Author: Tara Hudson
Can there truly be love after death?
Drifting in the dark waters of a mysterious river, the only thing Amelia knows for sure is that she’s dead. With no recollection of her past life—or her actual death—she’s trapped alone in a nightmarish existence. All of this changes when she tries to rescue a boy, Joshua, from drowning in her river. As a ghost, she can do nothing but will him to live. Yet in an unforgettable moment of connection, she helps him survive.
Amelia and Joshua grow ever closer as they begin to uncover the strange circumstances of her death and the secrets of the dark river that held her captive for so long. But even while they struggle to keep their bond hidden from the living world, a frightening spirit named Eli is doing everything in his power to destroy their newfound happiness and drag Amelia back into the ghost world . . . forever.
Thrilling and evocative, with moments of pure pleasure, Hereafter is a sensation you won’t want to miss.
The cover of this book is gorgeous – probably the first thing that drew me to it – but the story itself doesn’t quite live up to it. I wasn’t sure how I felt about this book before reading it, and even now, over a month after I read it, I’m still unsure about it.
The main character, Amelia, is an odd ghost. She doesn’t remember anything from her past, but as soon as she meets a boy named Joshua who almost died in the same river where she perished, memories begin to trickle and then flood in. The mystery of figuring out who Amelia was seems to be wrapped up fairly simply, not interesting enough to catch my attention completely. Even the mystery of her death isn’t that interesting – it’s random, and paints a picture of an Amelia who seems different from the one you read about, or at least one who was friends with people who seem nothing like her (this is a bit of a pet peeve of mine…).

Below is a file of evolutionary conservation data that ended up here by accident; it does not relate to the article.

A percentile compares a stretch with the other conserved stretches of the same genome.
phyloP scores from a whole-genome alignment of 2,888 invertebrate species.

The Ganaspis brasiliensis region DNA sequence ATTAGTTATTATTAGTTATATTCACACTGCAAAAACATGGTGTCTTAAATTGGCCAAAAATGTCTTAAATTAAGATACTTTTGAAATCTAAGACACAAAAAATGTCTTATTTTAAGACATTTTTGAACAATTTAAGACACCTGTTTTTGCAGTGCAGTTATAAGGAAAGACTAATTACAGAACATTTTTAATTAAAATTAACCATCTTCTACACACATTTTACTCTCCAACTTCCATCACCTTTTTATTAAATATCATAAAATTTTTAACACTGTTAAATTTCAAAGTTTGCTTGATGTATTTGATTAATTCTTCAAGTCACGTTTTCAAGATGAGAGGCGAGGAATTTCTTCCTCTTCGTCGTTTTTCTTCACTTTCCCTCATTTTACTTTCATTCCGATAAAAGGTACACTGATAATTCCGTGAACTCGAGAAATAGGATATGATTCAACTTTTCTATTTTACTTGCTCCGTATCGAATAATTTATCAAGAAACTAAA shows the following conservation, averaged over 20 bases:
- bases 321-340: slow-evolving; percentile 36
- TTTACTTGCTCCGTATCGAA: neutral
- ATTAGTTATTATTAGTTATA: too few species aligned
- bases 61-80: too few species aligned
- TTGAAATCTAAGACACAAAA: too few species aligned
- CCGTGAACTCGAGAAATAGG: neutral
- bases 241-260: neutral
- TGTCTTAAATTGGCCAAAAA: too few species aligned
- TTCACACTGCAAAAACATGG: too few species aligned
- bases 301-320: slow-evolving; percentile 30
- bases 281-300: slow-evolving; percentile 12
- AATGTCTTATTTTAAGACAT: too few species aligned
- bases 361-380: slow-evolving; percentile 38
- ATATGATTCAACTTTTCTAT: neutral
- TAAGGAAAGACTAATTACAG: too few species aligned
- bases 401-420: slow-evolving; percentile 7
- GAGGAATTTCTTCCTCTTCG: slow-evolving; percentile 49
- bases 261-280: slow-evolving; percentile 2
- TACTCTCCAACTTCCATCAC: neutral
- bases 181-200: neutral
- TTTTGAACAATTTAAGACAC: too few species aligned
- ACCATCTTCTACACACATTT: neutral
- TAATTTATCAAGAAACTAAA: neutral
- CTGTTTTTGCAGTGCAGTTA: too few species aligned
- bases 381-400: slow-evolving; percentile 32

The main focus of the book seems to be the romance between Amelia and Joshua anyway, which seemed a bit rushed and too perfect for my taste. I guess it’s a cute romance but a bit bland for my taste.
The character of Joshua’s sister seems like she could be interesting, if she did more than just try and fit in with the popular crowd, that is. And their grandmother, even though she was a nasty piece of work, also seems like she could make future stories interesting, but I’m not sure yet.
Like I said, I’m still unsure about this book. Even though I didn’t really care about the main characters and their romance, it seems like the sequel could have some potential, and maybe debut author Tara Hudson will grow more with her storytelling by then. Only time will tell.
Rating: 3 out of 5 stars